The Harn Museum of Art will be hosting an international loan exhibition featuring the kimono, Japan's national costume.
"Fashioning Kimono: Art Deco and Modernism in Japan" will run free of charge to the public starting Sunday through May 17.
The exhibit features 97 kimono from the 1890s to the 1940s and 49 photographs.
The kimono, which are on loan from the Montgomery Collection of Lugano, Switzerland, are free-standing throughout the room categorized by season, gender and style, said Jason Steuber, Cofrin curator of Asian Art at the museum.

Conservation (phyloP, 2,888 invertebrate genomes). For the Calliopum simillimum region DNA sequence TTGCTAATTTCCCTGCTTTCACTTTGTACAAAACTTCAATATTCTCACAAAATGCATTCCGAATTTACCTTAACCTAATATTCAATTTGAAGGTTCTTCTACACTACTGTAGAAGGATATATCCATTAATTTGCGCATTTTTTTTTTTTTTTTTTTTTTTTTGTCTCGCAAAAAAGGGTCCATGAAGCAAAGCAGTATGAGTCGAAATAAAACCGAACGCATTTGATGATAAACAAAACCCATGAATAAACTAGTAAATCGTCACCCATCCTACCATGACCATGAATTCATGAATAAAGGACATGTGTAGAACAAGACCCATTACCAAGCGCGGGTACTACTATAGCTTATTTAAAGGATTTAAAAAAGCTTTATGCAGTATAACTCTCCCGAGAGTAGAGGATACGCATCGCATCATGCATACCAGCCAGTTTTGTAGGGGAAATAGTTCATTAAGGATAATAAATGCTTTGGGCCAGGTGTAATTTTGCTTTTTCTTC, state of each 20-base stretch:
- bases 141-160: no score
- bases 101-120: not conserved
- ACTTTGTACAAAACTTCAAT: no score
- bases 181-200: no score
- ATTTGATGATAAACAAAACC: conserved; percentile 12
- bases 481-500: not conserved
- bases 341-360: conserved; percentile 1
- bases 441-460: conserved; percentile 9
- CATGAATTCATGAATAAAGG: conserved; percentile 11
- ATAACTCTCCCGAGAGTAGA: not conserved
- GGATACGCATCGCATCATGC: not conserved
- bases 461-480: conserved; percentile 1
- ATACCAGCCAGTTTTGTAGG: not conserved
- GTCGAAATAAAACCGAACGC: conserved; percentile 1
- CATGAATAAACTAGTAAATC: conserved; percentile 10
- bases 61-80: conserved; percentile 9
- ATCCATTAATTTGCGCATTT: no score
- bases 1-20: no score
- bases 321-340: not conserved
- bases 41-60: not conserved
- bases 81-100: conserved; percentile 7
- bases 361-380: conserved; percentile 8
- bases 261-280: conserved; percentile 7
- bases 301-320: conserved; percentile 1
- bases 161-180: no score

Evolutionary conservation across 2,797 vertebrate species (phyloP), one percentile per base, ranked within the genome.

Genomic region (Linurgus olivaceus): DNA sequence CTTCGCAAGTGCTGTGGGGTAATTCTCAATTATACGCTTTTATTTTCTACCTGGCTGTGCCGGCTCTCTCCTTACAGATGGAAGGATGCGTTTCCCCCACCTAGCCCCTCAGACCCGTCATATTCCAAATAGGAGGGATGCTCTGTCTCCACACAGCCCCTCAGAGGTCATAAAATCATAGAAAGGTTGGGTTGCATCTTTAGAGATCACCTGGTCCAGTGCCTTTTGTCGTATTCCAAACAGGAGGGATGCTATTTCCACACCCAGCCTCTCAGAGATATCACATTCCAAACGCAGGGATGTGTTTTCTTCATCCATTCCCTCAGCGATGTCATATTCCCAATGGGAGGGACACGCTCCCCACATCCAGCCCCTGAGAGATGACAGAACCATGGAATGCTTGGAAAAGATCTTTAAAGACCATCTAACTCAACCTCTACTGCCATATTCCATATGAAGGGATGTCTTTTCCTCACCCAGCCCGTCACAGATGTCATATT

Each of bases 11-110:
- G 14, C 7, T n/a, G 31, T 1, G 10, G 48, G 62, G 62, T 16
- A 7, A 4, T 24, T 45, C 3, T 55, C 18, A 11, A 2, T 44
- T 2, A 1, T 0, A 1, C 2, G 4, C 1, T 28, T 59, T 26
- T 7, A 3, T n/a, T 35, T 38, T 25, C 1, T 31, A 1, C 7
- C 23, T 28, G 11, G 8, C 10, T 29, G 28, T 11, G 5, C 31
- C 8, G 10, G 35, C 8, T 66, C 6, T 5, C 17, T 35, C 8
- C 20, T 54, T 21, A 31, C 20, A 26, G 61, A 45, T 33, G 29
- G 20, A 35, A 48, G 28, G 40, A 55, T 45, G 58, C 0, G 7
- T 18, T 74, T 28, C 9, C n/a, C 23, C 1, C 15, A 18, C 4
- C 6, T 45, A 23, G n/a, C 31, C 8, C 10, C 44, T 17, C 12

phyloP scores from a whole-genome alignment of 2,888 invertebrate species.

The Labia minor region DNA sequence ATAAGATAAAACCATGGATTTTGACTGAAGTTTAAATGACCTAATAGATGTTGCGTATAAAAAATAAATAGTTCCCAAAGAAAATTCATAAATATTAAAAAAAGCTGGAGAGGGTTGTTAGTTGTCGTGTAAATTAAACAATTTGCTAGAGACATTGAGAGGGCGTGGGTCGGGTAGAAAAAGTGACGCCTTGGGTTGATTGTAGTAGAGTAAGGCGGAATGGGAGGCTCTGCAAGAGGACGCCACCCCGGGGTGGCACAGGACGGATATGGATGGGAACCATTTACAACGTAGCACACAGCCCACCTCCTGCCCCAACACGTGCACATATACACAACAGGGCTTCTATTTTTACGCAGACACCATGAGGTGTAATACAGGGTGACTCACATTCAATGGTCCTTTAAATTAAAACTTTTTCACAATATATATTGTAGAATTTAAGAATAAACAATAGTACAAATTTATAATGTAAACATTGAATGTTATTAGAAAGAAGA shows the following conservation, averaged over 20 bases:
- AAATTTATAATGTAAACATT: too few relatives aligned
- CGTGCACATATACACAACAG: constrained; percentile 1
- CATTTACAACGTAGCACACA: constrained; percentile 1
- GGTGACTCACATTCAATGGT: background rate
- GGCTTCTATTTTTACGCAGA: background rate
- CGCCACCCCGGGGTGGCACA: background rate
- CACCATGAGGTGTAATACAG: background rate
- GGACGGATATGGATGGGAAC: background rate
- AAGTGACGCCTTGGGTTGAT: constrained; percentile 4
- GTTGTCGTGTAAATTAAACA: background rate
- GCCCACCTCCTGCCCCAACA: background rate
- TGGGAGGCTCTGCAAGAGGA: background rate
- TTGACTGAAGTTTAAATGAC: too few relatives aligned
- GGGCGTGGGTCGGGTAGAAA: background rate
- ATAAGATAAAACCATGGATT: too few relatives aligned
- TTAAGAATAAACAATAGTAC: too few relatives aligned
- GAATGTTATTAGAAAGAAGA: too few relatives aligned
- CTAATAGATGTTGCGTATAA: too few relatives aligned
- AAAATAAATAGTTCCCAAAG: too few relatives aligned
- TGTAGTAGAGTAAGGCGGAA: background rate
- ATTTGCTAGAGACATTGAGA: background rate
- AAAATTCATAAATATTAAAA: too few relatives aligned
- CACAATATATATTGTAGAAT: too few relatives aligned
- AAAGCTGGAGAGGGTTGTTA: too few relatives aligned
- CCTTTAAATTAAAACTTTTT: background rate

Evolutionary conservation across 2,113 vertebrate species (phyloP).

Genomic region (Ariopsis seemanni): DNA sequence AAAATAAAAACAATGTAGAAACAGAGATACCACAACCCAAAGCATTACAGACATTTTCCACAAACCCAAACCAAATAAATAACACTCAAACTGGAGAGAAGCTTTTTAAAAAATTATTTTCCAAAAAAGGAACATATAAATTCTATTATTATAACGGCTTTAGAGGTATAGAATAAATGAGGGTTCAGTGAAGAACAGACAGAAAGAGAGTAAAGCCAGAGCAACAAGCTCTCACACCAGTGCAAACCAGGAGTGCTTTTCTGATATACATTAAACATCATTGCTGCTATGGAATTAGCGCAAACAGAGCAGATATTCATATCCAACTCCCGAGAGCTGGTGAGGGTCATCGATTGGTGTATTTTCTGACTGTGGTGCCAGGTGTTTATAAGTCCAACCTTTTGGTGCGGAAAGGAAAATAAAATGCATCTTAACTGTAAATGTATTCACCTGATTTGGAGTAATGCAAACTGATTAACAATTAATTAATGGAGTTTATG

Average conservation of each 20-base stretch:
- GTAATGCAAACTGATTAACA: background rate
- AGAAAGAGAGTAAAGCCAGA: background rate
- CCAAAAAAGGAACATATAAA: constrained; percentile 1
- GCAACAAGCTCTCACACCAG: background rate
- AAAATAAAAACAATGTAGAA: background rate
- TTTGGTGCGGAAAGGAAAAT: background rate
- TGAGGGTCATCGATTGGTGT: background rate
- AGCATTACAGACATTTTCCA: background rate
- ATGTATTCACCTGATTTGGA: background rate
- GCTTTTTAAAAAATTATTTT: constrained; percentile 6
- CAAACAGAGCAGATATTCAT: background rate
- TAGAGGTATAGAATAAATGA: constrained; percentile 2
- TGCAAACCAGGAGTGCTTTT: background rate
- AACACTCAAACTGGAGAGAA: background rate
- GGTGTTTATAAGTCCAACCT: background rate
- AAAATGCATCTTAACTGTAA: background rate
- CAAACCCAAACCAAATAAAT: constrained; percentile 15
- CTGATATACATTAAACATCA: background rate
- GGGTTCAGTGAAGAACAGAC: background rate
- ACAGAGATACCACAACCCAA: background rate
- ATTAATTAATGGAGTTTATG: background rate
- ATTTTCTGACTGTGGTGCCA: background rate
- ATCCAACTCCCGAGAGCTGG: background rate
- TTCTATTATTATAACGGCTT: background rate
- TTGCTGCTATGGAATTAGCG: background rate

Steuber said he designed the exhibit to resemble how the kimono are worn, instead of just hanging them on a wall.
Because the kimono was the attire of choice for men, women and children in Japan from the late 1800s to the mid-1900s, the kimono range from causal everyday wear to formal wedding wear.
Some garments mimic traditional Japanese history and famous Japanese literature, while there are some with a modern feel, he said.
One kimono in the exhibit, made for a young boy, is decorated with army images of guns and planes reflecting the World Wars.
"The shape of the kimono never changes," Steuber said. "But the design and textural detail absorb what is happening in contemporary society."